So you want to put a new garden, or a first garden, into your landscape, but the task seems too overwhelming to consider.
All the books and magazines say you have to first remove the sod, dig the soil eight to 12-inches deep while working in organic matter and compost before you can even consider planting. But let's face it, digging is backbreaking work. While organic matter can immediately amend the hard, clay soil, soil amendments need to be re-added every year to ensure perfect, loamy soil. And what about the weeds? They will surely invade the new garden either by being blown into the bed by the wind, carried in on your shoes or dropped casually by a passing bird.
This article will convince even the least experienced gardener that a lovely flower bed can be achieved in just a few hours with minimal digging. The digging, in fact, is so minimal, you likely won't even think of it afterward.
But first, let's get one thing straight:
Gardens are constantly changing. Even perennials, plants that live from season to season, tire out after a few years. The plants you choose may eventually need dividing when they get too big for their space. You may decide later on that some plants just don't work with your plan. Still other plants may not like where they are living and either won't thrive or will die completely. Even with all our effort, weeds will attempt to move in, but with method, weeds are minimal. Soil will still need to be amended, but that doesn't have to be done all at once. There will be some maintenance involved, but if done correctly, a few hours in the garden at the beginning of the season will ensure a lovely little oasis for the rest of the summer.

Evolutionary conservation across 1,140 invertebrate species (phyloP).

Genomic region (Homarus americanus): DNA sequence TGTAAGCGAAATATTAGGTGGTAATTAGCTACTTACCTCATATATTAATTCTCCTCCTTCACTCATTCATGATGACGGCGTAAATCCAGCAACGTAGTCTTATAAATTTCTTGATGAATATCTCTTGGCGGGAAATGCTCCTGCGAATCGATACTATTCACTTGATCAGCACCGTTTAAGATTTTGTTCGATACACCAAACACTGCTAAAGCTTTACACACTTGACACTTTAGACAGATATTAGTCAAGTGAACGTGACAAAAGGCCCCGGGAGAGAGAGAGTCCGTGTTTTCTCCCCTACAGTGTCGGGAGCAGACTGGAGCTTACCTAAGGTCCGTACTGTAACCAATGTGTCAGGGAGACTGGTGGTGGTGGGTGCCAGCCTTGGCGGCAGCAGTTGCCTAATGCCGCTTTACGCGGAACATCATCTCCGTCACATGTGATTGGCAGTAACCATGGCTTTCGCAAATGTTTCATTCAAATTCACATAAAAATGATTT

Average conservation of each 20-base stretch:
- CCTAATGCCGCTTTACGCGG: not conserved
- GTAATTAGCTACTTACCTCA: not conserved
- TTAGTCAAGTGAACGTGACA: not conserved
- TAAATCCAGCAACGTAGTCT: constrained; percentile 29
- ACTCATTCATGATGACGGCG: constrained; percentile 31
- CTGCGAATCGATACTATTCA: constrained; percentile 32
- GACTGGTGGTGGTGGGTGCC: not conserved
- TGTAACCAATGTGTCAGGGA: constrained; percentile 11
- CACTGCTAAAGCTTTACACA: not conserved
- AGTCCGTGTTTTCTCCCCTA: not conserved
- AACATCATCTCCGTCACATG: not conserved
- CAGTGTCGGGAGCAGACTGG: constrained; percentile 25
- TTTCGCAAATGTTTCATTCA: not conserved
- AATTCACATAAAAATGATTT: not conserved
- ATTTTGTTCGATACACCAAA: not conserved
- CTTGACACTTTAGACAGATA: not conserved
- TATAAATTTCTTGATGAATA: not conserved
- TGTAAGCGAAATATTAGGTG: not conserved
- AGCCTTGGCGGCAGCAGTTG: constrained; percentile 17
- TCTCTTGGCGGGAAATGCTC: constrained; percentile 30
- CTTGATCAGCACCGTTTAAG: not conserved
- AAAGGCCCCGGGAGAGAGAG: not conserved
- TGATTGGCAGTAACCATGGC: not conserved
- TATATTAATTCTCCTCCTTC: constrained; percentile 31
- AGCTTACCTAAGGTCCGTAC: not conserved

Now that the harsh realities are out of the way, first begin with a plan. You should already know where you want your garden to be located. Perhaps you've been watching a particular spot in your yard and wondering if a little garden wouldn't make it better. In this garden, part was in full shade, some in partial shade and a smaller section is in full sun a good part of the day. The sun rises early on this garden, but by noon much of it is in shadows. Sunlight will determine the plants chosen for this spot. If your site is in full sun, good for you as you will have many more blooming plants to choose from.